Why in the world did I ever let another human
being within six feet of me?
Unless, of course, maybe
we were going to make
potential love. Then proximity is necessarily
on a plate. The seating is fresh lemon-
scented sanitizer. A plastic partition
shields our booth: a transparent fixture
so common it is unseen.
Unpopular Opinion: Kurt Vonnegut’s Slaughterhouse-Five is a bad novel. While taste is subjective when it comes to classics of all stripes, I found Slaughterhouse to be littered with problems from start to finish, from form to content.
The novel is the story of a man who unwillingly begins jumping through time. Well, sort of. The story of Billy Pilgrim, WWII veteran and optometrist, is actually revealed in the first section of the book to be the text of a novel by a narrator (perhaps Vonnegut himself). The up-front admission that henceforth all is fiction made it rather hard to care…
Nazi Literature in the Americas by Roberto Bolaño is a book of sly humor and dry wit. It masquerades as a catalog of short author biographies - authors who happen to be fascists and Nazi sympathizers. It traces their lives, reporting in a journalistic tone their sometimes subtle, sometimes overt allegiances toward the ideologies of white supremacy.
In some ways, Nazi Literature feels like a counter-mythos to famous writer salons, though the authors surveyed in the biographical catalog are dispersed widely in the Americas and do not all appear to have connections to one another (though plenty do). Still, it…
Charles Dickens’s short novel A Christmas Carol is the perfect book for the holiday season. Reading the classic after only knowing the story from its various film adaptations was a treat. While the humor came across just about the same, the book offered an emotional impact as only Dickens can provide.
He paints spirts stranger than anything film has yet reproduced. . . .the figure itself fluctuated in its distinctness: being now a thing with one arm, now with one leg, now with twenty legs, now a pair of legs without a head, now a head without a body.
Ralph Ellison’s Invisible Man is a novel written as much for our time as for his 1950’s America. What begins as an episodic journey in the Deep South turns into a story of social movements, a brutal police killing of an unarmed black man and subsequent riots, which include a fair amount of looting and burning.
What brings this book to life though for us contemporary readers won’t be the parallels to our era of social unrest, but the unnamed invisible man at the heart of the story, in whose mind we can see the shifting perceptions of race, brotherhood…
How do you read today’s books without a passing familiarity with the classics?
All the best contemporary writers allude to these timeless tomes constantly. And I’m continually finding more depth in the classics to draw from. They’re classics not because they’re old, but because they’re timeless human stories.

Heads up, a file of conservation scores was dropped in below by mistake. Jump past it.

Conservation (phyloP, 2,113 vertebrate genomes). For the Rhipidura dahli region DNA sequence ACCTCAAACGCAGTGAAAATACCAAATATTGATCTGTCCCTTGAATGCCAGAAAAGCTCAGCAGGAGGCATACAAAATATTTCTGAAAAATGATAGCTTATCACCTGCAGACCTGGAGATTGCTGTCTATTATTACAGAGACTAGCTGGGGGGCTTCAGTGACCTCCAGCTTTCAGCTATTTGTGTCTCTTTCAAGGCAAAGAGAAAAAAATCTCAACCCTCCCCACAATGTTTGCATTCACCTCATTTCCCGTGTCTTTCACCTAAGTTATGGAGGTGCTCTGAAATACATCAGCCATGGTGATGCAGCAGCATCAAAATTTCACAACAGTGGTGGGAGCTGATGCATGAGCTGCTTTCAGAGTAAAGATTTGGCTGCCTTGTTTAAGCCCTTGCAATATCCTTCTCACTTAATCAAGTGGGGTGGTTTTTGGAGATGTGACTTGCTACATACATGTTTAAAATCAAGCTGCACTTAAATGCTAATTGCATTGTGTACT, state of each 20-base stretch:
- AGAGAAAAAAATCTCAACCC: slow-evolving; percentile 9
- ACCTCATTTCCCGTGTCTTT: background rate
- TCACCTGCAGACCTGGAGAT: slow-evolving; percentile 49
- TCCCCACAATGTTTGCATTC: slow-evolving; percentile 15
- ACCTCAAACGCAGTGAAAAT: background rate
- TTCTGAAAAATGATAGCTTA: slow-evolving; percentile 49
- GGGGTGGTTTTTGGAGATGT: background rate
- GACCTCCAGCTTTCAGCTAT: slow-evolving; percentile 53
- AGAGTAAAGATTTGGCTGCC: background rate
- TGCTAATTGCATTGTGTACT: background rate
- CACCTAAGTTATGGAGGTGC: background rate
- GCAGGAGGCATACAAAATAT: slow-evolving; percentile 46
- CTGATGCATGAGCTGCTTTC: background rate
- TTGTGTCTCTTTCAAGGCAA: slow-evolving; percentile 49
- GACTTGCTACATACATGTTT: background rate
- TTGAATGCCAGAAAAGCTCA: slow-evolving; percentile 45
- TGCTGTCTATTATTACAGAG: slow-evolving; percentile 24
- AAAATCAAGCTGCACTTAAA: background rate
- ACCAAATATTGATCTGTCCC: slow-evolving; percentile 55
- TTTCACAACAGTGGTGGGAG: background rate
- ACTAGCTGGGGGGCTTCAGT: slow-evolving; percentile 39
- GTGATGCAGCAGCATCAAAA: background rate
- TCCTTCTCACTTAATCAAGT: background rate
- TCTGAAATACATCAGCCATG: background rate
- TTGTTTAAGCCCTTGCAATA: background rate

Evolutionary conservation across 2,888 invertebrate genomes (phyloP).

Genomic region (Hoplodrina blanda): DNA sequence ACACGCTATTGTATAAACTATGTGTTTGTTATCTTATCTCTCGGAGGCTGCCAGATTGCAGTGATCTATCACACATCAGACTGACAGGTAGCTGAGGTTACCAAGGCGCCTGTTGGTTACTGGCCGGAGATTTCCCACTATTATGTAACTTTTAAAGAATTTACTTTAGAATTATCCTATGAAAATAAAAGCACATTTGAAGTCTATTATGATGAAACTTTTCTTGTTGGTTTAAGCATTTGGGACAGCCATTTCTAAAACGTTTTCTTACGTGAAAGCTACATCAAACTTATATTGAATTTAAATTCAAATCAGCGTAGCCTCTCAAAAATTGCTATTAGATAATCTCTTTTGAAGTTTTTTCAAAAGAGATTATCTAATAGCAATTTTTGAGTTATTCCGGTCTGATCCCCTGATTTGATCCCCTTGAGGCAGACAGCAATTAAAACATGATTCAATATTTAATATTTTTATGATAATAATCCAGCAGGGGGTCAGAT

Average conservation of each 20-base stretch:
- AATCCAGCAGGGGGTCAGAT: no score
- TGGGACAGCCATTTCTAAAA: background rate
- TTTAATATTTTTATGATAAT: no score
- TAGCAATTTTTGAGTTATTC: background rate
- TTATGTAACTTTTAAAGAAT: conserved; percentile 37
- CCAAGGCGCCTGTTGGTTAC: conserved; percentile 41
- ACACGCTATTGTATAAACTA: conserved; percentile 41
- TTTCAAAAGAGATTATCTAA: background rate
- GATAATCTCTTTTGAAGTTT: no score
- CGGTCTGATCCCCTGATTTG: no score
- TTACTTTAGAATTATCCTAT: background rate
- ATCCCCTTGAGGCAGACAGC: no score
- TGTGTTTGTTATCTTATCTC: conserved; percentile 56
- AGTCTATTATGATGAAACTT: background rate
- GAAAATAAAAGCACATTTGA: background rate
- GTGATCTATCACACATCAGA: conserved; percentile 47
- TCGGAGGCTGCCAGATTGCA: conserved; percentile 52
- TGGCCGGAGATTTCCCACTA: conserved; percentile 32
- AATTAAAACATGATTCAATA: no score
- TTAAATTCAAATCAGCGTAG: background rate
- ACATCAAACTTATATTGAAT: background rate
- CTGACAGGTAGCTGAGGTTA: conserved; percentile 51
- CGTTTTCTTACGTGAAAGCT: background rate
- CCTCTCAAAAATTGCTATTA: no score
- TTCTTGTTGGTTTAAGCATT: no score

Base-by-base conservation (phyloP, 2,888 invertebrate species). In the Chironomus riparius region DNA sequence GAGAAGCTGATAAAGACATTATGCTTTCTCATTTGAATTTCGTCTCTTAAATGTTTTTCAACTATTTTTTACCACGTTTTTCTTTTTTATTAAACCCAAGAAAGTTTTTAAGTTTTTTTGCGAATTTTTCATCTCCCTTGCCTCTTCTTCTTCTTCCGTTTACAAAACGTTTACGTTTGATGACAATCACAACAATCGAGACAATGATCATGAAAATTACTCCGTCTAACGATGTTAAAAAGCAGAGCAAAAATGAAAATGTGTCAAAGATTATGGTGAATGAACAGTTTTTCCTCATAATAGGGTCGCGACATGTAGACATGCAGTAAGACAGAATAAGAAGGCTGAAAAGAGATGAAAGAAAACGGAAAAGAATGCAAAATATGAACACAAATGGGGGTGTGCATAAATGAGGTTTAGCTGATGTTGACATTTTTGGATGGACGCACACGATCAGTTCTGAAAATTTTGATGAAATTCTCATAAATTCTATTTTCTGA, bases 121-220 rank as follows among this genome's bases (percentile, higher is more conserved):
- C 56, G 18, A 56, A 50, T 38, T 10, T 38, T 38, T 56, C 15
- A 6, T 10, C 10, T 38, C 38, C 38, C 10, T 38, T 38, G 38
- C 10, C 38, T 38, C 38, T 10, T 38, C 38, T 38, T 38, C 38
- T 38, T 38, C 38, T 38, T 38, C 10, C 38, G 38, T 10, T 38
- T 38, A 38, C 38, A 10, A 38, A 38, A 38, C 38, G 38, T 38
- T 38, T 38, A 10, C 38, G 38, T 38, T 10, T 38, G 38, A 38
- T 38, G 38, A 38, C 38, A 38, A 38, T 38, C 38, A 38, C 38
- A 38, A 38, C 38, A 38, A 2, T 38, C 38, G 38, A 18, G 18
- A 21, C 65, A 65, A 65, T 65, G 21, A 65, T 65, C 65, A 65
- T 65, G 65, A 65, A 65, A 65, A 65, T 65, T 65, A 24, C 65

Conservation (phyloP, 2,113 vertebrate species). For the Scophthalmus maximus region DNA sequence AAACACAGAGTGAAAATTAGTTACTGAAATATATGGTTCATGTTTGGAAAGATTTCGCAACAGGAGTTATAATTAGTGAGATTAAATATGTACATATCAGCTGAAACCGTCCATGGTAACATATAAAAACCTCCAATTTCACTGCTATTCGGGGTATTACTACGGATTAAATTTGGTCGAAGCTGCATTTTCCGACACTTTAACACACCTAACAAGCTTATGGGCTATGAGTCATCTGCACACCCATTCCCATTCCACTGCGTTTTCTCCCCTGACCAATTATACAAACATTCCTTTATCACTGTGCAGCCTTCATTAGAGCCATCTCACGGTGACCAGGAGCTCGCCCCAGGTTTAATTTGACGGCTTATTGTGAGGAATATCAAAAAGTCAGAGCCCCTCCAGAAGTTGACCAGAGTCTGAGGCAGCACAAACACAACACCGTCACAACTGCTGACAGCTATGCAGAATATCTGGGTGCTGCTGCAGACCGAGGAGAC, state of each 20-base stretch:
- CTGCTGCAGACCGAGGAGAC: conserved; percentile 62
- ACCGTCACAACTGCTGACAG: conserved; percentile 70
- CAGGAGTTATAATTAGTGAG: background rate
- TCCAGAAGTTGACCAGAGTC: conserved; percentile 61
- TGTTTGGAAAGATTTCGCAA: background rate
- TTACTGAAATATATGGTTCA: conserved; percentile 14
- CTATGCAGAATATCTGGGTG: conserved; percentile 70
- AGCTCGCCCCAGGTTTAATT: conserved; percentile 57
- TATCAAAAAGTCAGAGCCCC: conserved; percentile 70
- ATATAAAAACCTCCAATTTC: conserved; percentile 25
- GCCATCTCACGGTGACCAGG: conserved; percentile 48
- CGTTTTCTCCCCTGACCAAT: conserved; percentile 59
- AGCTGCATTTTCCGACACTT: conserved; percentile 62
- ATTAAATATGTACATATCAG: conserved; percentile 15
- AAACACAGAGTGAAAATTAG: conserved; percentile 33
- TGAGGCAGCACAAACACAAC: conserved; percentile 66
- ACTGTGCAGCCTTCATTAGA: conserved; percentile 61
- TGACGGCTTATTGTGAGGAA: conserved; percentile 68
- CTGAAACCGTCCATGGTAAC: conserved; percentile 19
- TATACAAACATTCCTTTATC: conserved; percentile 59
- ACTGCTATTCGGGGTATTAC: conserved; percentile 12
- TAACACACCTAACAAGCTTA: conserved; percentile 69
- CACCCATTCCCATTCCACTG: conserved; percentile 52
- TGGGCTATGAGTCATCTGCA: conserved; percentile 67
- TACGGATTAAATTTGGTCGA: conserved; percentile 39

Not all are going to engage you personally, of course. But to just dismiss a vast and diverse range of writers from different times and cultures simply because they’re labeled “classics” does disservice to oneself as a reader. There’s too much under the label of “classics” to simply dismiss them all. Say…
In the lives of ambitious and creative people, the view is often forward. The view, in fact, is often tunnel-visioned in the sense of the next project, the next step in the process. What we forget is that the process is likely to only end when we do. So we need to remember to take a step back and celebrate our successes.
That tunnel vision is a part of the reason we find success in our endeavors. Without it, we might only dream of the next project, the next big thing. Yet, even as we succeed (because the process of…
This story took a long time to place. I don’t think it took so long because it was poorly written. In fact, I’ve had some compliments on it over the years. The editor at 34thParallel (one of the first magazines I ever submitted to) sort of gushed over it:
Let me say I’m impressed by your story; dialect in any form is difficult–damn difficult–for a whole lot of reasons of which I’m sure you’re aware. So I’ll repeat, I’m impressed–damn impressed (if you’ll excuse my language).
Only this April, the editor over at Barren Magazine had this to…
That’s right, a terrorist group not only sent me a letter, but using Publishers Clearing House style writing, told me I could win guns and gold in a sweepstakes.
Part of entering involved stickers. There were three of them.
All I had to do was affix these stickers to my official entry form. Oh, and hopefully while I’m at it, I could join their terrorist organization.
How can they get away with using the US Postal Service in service of spreading terror?
Let me tell you that I actually see US citizens wearing clothing that proudly proclaims them members of…
As a child, I shinnied the coarse trunks of trees, carrying a book in a backpack or clamped resolutely between my chin and chest. I’d sit in the boughs of shady retreat and dappled light up there where the wind blew through leaves, and the leaves were an instrument, accompanied by birdsong, and I’d read of dichotomous fairyland entities who struggled against one another. The hero’s armor always shone, and he’d raise his double-edged sword above his windblown hair in righteous victory. …